I’m wondering if I’m going to cramp up, I’m wondering if I’m going to have to stop for a second and stretch, I’m wondering if my HR is going to plummet and I’m not going to be able to drive the effort level up anymore. This situation gets scary rather quickly. I decide I need to do my best to take control of the situation and say to myself 15 breaths, I stop running and briskly walk for 15 deep and fast breaths, I feel ready to go again after 10 but restrain myself and take the whole break I had allotted as the “green shirt guy” and “the black toque guy” get far enough ahead that I know I’m not about to bridge up to them any time soon. Then “green shirt guy”’s shoelace comes undone and he looses at least the equivalent of 10 walking breaths distance as he reties. It’s reassuring, I feel like I just blew the race but knowing that I really haven’t lost all sorts of time brings a bit of peace back into my head and I get back on a solid effort level across the bottom of the weaselhead. My HR is down but I’m not about to try and get it up again before I have to start the hill out of the valley. The hill arrives sooner than I would have expected because I really found a good mental zone and I tell myself not to push it, I don’t need to explode, and I know I’m close.

The ascent is tough and my heartrate does indeed come back up, I walk maybe 10 steps through the aid station at the top of the hill to let myself get down two full cups instead of the mouthfuls I’ve had prior. The 15km split is 63:16, not my nicest 5kms, but sub 22 minutes isn’t the end of the world. I can’t calculate how fast I have to run for the final 6 kms. I’m too stupid to do the math, but do start nailing splits that I find acceptable on my watch and give up on calculating anything for a while, just run. I once again find the zone I was in during the weaselhead and enjoy it, I get a bit lost in my own bubble until we have to climb up and over the bridge over Glenmore Trail where my peace is rudely interrupted. Down the other side the rhythm is still interrupted and I think I can calculate that with 3kms to go I need to run 4:30 pace to finish under 90 minutes and figure I have that in the bag. I decide I’m going to try for sub 1h29 which is 4:10 pace and I have some serious work cut out so I quit calculating things for the rest of the race. The whole final 4kms is a gentle climb and into the wind.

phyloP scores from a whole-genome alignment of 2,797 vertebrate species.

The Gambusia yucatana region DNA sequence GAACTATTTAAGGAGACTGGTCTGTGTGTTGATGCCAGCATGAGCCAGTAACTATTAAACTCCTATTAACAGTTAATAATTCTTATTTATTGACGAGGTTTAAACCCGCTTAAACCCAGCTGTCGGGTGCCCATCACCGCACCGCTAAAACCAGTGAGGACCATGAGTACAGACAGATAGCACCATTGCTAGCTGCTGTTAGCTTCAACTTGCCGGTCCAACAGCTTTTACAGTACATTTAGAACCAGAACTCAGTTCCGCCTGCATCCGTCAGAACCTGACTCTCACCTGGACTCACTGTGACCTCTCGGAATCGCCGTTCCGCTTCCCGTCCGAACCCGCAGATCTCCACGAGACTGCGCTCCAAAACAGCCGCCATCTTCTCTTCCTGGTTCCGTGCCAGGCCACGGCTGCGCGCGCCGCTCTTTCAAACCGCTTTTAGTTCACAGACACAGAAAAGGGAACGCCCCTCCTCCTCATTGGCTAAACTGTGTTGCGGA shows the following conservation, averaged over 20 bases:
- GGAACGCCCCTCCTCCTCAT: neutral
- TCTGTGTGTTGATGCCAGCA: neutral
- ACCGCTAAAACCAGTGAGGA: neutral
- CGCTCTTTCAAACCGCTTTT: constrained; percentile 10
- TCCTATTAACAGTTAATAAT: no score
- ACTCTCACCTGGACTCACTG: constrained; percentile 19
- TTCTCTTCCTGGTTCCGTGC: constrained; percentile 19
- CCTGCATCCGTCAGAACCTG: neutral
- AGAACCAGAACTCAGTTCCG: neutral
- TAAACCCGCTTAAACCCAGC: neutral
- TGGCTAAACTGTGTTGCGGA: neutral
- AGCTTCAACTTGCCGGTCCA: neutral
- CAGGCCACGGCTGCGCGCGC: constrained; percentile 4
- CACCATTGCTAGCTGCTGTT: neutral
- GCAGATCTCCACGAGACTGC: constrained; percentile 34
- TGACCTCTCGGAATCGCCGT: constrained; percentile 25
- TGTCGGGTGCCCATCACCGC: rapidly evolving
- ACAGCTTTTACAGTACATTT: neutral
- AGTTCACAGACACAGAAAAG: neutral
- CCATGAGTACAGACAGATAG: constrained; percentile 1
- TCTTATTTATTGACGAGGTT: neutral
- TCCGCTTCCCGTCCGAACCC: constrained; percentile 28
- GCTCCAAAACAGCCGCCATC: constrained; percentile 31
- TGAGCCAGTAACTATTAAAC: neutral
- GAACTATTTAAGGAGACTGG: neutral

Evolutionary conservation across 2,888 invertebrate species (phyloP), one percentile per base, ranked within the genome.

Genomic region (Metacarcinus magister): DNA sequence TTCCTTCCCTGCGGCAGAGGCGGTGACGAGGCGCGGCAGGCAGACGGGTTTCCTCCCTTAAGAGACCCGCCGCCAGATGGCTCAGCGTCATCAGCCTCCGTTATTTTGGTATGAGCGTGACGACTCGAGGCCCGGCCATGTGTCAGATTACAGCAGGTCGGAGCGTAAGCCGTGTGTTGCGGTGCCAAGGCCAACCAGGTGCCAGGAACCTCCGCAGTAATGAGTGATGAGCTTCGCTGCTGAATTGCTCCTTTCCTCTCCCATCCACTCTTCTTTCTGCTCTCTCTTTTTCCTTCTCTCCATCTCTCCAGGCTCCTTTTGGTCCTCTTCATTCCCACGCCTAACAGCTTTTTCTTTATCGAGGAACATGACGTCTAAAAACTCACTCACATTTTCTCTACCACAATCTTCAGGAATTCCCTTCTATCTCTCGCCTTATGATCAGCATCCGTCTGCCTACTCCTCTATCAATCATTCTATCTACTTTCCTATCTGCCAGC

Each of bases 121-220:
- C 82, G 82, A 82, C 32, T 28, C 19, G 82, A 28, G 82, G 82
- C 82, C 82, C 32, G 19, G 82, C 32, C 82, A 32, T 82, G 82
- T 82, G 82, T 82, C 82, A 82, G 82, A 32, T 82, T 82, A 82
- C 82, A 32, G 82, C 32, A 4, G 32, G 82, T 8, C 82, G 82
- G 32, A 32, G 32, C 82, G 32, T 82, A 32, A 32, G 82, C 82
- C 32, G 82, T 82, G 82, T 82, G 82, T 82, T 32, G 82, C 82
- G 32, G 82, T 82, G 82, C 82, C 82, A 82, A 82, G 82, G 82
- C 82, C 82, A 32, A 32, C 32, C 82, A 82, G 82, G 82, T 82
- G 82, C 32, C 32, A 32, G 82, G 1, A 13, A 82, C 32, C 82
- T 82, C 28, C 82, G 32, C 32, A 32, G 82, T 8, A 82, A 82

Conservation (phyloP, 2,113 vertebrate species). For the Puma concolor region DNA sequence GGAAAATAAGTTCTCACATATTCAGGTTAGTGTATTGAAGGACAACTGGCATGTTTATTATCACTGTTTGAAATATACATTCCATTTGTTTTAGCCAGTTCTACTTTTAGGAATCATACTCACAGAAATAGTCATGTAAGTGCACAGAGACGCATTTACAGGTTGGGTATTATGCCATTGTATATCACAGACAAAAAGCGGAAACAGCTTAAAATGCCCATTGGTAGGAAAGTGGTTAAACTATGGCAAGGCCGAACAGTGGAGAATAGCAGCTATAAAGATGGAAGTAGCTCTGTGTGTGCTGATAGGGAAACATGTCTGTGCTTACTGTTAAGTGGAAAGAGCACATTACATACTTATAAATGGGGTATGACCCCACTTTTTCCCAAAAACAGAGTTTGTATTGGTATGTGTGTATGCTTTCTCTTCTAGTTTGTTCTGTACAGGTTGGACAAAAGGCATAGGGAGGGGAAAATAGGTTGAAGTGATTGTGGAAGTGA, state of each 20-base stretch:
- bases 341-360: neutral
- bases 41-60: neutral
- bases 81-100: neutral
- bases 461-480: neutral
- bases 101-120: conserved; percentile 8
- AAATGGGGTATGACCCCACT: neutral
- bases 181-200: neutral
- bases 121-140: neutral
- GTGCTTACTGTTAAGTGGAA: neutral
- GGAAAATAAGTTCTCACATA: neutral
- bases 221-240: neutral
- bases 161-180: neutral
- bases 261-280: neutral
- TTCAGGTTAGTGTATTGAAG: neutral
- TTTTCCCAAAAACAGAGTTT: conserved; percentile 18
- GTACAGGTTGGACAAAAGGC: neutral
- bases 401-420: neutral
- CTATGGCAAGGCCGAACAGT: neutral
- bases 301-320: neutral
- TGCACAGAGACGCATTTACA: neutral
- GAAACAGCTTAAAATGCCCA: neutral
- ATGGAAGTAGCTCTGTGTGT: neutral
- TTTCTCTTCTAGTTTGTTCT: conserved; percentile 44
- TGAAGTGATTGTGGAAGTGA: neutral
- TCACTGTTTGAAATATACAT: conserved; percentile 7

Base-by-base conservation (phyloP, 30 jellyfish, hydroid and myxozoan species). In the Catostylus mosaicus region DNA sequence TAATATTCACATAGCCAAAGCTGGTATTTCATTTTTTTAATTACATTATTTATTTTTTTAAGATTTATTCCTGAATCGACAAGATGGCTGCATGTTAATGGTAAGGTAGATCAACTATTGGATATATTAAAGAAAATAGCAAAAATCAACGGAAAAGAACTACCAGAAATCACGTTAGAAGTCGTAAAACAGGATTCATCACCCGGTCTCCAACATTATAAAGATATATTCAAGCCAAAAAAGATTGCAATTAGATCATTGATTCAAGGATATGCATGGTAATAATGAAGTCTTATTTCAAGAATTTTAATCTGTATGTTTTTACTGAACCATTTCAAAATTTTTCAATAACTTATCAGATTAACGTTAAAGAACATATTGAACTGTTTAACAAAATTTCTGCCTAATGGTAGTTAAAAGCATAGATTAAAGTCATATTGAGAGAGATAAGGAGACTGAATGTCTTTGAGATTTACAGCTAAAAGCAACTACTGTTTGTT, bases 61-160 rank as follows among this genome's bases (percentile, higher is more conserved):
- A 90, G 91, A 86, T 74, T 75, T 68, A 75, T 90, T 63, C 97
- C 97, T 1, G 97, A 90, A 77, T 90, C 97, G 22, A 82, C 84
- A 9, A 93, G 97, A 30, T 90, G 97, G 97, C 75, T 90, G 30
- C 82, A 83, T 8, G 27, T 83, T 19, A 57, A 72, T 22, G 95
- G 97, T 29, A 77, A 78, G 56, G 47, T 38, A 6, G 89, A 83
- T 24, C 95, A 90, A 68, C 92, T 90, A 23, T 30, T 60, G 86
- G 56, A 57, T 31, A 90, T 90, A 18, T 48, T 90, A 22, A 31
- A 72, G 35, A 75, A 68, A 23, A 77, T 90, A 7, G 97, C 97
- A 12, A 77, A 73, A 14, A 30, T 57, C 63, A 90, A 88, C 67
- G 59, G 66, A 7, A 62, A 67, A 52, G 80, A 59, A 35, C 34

The dude next to me starts swearing at the wind and it’s pretty entertaining. I’m ramping up the effort level right through to the end. I hit the 21km sign and realize I didn’t calculate in the extra hundred meters for 21.1kms and 1:29 was unrealistice. I round the corner with the finish line in sight and can see I’ll be in under 90 minutes and don’t have to pull myself completely inside out to do so, somehow coasting in the final 50 yards doesn’t save me from some serious dry heaving after I cross the finish line. The lady who was trying to over-eagerly put a medal on my neck is rather appalled at my circumstances and myself and two of the other male volunteers nearby have a good chuckle about it. No puke gets past my teeth. That’s a successful day!